Two Penn State postdoctoral researchers have developed a mathematical equation showing that the presence of alien artifacts – messages, probes or any trace of space aliens in our solar system – cannot be ruled out. Jacob Haqq-Misra and Ravi Kumar Kopparapu say their calculations indicate that we have not looked in enough places to make the claim that our solar system has no extraterrestrial artifacts.
The researchers undertook their study to create a framework by which scientists can estimate the completeness of our search for non-terrestrial artifacts. In a paper about their work, accepted by Acta Astronautica and posted online in ArXiv, November 4, 2011, the reasearchers wrote:
With so many places for such a small observational probe to hide in our own backyard, we may as well keep our eyes open.
Two Pioneer probes left our solar system carrying plaques about humankind, and two Voyager probes will soon join them to gather information about places far out in our galaxy. Other missions will send more autonomous probes into outer space, but to date we haven’t found evidence of other civilizations doing the same.
The Fermi paradox (formulated by Enrico Fermi) asks, “If intelligent life is common, why have no technological civilizations been observed?” Past debate has offered these answers: 1) life is rare, 2) intelligent cultures inevitably destroy themselves, 3) intelligent beings have not gotten here yet or 4) they are here but not revealing themselves.
Haqq-Misra and Kopparapu looked at the solar system as a fixed volume and calculated percentages of that volume that would need thorough searching. They used a discovery capability small enough to detect alien probes, assuming that the probes are not consciously camouflaged. The researchers note that most searches to date have not been fine enough to locate small probes or to totally rule out any one place. They said:
The vastness of space, combined with our limited searches to date, implies that any … exploratory probes of extraterrestrial origin would likely remain unnoticed.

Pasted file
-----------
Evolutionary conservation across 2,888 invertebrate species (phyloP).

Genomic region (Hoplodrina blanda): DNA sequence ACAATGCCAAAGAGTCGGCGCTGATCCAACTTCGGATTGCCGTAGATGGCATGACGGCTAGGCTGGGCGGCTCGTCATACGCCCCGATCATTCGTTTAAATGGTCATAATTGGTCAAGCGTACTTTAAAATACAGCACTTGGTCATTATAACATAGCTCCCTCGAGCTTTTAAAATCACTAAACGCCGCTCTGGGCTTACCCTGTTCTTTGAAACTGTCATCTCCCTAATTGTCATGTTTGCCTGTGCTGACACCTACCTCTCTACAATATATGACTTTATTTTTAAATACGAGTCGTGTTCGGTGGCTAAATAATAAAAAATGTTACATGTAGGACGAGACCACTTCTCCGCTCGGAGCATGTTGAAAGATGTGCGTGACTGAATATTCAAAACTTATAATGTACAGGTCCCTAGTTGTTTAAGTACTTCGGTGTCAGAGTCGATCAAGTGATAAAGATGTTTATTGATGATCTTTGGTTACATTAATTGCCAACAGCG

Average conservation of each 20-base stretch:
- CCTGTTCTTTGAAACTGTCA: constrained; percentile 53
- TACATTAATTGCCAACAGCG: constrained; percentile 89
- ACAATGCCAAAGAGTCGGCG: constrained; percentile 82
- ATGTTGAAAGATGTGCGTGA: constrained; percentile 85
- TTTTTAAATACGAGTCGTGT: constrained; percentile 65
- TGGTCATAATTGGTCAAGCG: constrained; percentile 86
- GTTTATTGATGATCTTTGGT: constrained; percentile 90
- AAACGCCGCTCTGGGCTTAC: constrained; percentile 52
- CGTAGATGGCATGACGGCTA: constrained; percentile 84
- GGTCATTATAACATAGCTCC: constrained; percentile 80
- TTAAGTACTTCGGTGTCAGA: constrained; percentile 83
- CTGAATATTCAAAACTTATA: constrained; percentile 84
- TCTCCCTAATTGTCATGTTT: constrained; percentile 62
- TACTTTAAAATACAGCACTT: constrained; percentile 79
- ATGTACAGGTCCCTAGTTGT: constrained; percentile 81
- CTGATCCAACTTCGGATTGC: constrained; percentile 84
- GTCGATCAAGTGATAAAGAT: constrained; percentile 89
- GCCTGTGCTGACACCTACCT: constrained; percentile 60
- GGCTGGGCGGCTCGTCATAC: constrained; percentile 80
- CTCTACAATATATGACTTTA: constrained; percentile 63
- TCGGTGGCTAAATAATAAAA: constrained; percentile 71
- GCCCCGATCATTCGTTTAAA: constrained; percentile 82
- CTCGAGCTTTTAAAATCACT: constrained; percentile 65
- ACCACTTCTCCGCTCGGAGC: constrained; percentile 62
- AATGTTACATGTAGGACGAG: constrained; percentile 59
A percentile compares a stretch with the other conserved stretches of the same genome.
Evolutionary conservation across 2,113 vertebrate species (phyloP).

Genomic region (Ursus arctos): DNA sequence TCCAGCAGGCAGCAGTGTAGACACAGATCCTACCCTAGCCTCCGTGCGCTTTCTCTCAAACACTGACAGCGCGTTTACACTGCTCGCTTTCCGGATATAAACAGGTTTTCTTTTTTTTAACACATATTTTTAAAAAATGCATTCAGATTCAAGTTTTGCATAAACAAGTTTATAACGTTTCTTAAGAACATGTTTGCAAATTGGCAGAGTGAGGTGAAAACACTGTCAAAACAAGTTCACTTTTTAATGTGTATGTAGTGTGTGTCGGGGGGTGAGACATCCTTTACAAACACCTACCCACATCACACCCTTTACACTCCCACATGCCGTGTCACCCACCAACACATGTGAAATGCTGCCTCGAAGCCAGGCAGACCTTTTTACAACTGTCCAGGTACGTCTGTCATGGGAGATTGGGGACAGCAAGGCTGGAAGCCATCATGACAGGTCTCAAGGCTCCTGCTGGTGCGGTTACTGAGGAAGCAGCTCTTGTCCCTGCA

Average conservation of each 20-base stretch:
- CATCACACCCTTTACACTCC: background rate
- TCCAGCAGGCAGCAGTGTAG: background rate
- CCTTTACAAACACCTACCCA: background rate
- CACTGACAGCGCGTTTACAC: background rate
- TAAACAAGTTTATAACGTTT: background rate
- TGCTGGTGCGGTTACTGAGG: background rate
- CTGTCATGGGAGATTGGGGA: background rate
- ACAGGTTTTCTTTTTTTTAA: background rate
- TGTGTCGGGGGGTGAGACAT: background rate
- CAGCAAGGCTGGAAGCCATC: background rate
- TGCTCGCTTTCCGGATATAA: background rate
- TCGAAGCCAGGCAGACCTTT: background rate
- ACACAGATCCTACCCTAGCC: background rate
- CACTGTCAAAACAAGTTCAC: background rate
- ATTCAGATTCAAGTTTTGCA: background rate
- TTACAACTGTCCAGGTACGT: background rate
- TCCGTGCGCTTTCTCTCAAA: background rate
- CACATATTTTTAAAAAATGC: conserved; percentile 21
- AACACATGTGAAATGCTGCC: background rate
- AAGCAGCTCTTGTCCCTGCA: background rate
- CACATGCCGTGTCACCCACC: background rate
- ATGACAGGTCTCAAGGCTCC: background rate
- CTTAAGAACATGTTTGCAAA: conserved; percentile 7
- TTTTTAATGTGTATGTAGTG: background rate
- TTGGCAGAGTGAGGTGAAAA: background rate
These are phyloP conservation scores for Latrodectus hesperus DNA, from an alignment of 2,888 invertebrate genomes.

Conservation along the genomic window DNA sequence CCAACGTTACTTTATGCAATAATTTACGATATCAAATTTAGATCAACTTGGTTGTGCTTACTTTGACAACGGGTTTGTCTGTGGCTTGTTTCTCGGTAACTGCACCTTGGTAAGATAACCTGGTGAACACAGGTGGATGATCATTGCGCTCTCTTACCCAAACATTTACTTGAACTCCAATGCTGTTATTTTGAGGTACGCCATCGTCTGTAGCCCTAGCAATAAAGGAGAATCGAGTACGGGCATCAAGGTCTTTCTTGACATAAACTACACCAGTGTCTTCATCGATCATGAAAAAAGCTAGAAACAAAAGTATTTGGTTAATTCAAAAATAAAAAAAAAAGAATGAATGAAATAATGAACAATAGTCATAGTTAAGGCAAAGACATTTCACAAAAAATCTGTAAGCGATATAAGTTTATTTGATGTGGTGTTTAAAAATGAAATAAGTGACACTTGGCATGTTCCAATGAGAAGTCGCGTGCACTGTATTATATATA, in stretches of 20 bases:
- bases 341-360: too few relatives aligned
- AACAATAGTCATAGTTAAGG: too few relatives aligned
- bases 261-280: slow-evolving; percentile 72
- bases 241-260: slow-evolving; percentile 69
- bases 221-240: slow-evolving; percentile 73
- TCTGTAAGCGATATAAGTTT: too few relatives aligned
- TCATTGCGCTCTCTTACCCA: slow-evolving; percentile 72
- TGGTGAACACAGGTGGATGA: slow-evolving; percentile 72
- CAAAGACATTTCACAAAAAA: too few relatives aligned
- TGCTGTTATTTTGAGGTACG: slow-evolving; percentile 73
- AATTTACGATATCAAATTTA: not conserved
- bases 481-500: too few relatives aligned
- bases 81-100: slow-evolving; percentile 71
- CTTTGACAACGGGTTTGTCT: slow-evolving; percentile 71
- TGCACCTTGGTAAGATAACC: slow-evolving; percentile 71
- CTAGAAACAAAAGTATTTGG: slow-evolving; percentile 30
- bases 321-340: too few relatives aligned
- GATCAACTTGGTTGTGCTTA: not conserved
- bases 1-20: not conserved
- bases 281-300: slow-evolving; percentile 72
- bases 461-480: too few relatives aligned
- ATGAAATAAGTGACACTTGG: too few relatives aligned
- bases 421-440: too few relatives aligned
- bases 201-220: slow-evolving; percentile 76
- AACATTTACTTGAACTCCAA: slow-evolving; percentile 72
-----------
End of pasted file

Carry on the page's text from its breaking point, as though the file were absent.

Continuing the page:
Even without actual contact, the researchers say, other civilizations could be sending unpiloted probes to quietly peek at our civilization. These probes, like ours, would be small and might be hidden in a variety of places. In the asteroid belt they would likely go unnoticed, especially if these nonterrestrial objects are only 3 to 33 feet in size, weighing little more than a ton.
Using a probabilistic method, the researchers found that it is, at this point, difficult to say that there are not extraterrestrial objects in our solar system. They pointed out how very few well-explored areas there are:
The surface of the Earth is one of the few places in the solar system that has been almost completely examined at a spatial resolution of less than 3 feet.
But even as humans have spread across the solid surfaces of the Earth, there are still caves, jungles and deserts, as well as the ocean floor and subsurface areas, that have not been explored. Even so, most believe that no nonterrestrial artifacts exist on Earth.
Locations like the Earth-moon Lagrange points, the asteroid belt and the Kuiper belt might shelter extra-solar-system probes, the researchers point out, but the vast majority of the solar system’s volume is uninvestigated.
Haqq-Misra and Kopparapu said:
Searches to date of the solar system are sufficiently incomplete that we cannot rule out the possibility that nonterrestrial artifacts are present and may even be observing us. The completeness of our search for nonterrestrial objects will inevitably increase as we continue to explore the moon, Mars and other nearby regions of space.
Bottom line: Jacob Haqq-Misra and Ravi Kumar Kopparapu of Penn State University developed a mathematical equation showing that the presence of alien artifacts in our solar system cannot be ruled out, noting that the vastness of space, combined with limited searches, implies that most exploratory probes of extraterrestrial origin would likely remain unnoticed. Their paper was accepted by Acta Astronautica and posted online in ArXiv, November 4, 2011.
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